- If a rotor is stalled, the machine will yaw in the direction that will move the stalled rotor in the upwind direction.
If the pitch of the rotor blades is fixed, then equipping each blade with a spoiler will allow the machine to be yawed in a manner similar to that just described. That is, if the spoilers on the blades of one of the rotors are deployed, then the machine will yaw so as to move the rotor with active spoilers in the upwind direction.
Another yaw drive option would employ a tail fin. The highly scalable turbine configuration certainly has plenty of room for a yaw fin. The yaw fin may be mounted on a supporting tube that extends in the downwind direction from the vertex of the bent tube in the upper structure.
Yet another possibility would use a yaw rotor that is similar to a helicopter tail rotor. Like the tail fin, the yaw rotor would be suspended in a position downwind from the vertex of the bent tube. It would rotate about a horizontal axis that is parallel to the plane of the upwind view in the first diagram. The yaw rotor has symmetrical airfoils with zero pitch (i.e., the airfoils are symmetrical about the plane of rotation). Such a rotor will generate a strong correcting yaw moment whenever the yaw angle deviates even slightly from its correct value. If the yaw rotor airfoils have variable pitch, then the turbine can be yawed even when there’s no wind. This may be useful for untwisting the power cables, and for adjusting the yaw angle to a value that is appropriate for tilting the machine down.
Untwisting Power Cables
One final yaw drive strategy that might be effective for untwisting power cables would use one of the rotors as a propeller. Suppose there’s no wind. One of the generators drives its rotor like a propeller, yawing the upper structure until the power cables have been untwisted. If the machine does not have any other active yaw drive system, then this same trick may be used to adjust the yaw angle to a value that is appropriate for folding or tilting the machine down.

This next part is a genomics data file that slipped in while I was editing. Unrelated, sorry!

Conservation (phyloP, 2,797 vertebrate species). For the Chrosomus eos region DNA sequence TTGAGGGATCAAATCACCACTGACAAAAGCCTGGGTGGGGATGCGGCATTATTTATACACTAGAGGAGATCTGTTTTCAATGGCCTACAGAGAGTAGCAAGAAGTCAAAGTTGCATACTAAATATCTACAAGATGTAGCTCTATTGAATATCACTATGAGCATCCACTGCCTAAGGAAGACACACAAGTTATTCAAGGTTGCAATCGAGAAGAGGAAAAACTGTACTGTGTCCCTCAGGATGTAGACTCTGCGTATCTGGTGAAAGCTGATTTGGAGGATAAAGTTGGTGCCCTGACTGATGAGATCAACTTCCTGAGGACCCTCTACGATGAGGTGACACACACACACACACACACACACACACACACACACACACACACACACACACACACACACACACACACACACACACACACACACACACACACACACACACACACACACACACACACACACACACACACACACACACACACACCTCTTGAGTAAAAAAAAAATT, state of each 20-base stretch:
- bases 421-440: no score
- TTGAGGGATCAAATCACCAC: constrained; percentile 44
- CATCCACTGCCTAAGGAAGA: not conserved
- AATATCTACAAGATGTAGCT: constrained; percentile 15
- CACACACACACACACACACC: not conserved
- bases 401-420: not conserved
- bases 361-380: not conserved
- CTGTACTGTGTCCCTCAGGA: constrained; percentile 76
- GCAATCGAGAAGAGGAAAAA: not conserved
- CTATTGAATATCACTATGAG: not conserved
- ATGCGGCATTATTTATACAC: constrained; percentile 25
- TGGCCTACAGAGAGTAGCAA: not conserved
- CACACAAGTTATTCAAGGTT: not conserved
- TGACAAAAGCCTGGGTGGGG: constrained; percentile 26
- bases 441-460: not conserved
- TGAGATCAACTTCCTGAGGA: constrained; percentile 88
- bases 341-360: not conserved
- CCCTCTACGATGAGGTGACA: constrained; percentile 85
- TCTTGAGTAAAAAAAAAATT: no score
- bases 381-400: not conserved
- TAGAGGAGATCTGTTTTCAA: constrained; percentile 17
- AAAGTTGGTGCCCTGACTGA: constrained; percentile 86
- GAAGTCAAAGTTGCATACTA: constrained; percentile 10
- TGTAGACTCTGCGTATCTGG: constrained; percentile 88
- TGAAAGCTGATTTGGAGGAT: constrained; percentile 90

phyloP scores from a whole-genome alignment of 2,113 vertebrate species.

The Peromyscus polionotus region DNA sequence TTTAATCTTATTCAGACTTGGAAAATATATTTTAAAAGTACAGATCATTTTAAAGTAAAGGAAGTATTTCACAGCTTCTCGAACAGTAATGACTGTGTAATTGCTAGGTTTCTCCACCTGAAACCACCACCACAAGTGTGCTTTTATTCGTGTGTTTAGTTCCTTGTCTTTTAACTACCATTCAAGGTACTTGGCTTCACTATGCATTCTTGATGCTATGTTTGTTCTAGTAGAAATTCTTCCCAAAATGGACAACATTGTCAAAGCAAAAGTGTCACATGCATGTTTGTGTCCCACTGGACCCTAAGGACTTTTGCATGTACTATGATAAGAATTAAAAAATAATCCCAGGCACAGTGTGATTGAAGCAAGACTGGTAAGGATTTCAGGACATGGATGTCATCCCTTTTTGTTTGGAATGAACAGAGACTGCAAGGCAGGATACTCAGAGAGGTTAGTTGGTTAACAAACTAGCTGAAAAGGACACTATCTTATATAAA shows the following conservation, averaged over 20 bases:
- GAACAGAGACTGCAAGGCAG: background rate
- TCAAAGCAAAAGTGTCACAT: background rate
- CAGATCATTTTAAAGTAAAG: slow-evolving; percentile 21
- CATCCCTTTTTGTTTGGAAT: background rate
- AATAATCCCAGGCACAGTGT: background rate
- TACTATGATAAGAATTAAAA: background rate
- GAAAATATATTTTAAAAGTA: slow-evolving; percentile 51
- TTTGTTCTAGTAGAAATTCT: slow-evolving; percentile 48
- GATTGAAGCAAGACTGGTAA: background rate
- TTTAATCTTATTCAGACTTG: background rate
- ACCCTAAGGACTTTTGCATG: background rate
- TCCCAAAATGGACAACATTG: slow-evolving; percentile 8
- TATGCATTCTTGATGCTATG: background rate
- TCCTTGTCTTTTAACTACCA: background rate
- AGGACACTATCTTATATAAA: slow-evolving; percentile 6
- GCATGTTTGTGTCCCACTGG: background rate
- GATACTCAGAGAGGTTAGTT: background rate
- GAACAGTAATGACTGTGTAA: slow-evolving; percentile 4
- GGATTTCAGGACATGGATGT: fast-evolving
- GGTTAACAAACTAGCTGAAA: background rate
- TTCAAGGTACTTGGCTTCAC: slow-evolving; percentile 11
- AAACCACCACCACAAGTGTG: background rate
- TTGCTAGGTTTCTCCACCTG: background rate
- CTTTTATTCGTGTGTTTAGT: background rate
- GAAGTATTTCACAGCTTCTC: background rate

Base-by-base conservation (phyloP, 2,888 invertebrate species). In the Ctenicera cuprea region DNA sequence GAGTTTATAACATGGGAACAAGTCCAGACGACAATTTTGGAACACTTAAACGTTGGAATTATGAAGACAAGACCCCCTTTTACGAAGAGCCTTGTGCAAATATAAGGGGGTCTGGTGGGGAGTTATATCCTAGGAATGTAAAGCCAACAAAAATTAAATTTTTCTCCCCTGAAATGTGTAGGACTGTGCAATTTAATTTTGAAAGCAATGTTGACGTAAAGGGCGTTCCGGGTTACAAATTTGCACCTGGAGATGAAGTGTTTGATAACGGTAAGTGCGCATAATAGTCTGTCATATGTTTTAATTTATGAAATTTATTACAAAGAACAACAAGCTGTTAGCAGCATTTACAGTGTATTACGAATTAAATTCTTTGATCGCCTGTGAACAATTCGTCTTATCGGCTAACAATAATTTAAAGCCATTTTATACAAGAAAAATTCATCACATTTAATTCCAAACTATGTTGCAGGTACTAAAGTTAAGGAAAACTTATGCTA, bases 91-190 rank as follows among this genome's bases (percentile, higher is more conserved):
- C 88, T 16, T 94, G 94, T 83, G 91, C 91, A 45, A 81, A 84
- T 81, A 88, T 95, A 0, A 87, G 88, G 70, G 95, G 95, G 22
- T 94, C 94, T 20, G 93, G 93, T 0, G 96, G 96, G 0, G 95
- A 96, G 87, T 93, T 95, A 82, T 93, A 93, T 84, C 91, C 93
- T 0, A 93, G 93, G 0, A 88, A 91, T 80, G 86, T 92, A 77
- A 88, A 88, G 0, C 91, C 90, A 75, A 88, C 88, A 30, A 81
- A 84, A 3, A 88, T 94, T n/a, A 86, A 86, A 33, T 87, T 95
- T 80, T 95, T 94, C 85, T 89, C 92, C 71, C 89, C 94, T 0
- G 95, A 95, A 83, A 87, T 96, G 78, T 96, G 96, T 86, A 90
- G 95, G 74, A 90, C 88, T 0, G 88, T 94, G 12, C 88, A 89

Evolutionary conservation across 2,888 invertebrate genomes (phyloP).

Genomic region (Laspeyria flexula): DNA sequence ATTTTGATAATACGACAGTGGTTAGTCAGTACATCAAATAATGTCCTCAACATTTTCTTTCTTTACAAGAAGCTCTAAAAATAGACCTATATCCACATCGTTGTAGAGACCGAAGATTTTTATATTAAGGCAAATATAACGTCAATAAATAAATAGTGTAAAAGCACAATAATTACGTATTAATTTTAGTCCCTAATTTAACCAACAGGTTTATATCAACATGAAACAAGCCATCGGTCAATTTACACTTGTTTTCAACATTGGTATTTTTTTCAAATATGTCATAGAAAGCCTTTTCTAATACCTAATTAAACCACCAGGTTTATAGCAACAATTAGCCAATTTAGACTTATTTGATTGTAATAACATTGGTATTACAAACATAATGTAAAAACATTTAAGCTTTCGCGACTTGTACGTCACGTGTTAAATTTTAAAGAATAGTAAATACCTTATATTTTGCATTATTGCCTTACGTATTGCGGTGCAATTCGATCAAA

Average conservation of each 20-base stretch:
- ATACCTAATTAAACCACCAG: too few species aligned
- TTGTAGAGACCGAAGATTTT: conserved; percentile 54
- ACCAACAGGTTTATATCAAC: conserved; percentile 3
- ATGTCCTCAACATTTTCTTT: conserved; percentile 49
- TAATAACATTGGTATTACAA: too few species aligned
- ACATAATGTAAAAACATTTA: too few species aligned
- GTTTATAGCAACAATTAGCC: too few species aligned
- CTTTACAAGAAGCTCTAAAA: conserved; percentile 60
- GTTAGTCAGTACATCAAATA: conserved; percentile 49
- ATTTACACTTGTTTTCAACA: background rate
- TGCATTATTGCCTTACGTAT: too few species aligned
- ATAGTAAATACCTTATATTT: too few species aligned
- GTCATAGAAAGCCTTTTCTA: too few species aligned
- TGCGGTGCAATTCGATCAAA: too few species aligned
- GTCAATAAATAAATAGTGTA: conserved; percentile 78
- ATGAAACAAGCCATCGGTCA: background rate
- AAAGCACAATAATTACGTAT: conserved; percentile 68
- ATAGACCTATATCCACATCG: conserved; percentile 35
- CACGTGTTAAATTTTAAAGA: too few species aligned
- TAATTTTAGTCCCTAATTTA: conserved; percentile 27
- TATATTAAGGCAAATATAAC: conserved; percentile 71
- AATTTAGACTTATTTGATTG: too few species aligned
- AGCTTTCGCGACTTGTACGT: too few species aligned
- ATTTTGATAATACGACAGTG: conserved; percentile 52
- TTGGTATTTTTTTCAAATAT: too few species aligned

Synchronized Drive Variation
Since the rotational axes of both rotors are parallel, I wonder if they could by synchronized with a sprocket and chain drive (kind of like the drive on a bicycle). In this case, both rotors could drive a single generator that is situated somewhere near the top of the vertical tube. This has the added advantage of reducing the amount of weight that the upper structure tube must support, and it would probably also stabilize the upper structure somewhat, reducing any tendency to tilt from side to side. In fact, maybe the generator could be lowered somewhat in order to further lower the center of gravity of the upper structure.
Semi-Direct Drive Option
The following semi-direct drive option is possible because the nacelle is fixed with respect to its supporting tube. This design eliminates the gearbox.
Or the streamlined ring can be pinched between two tires: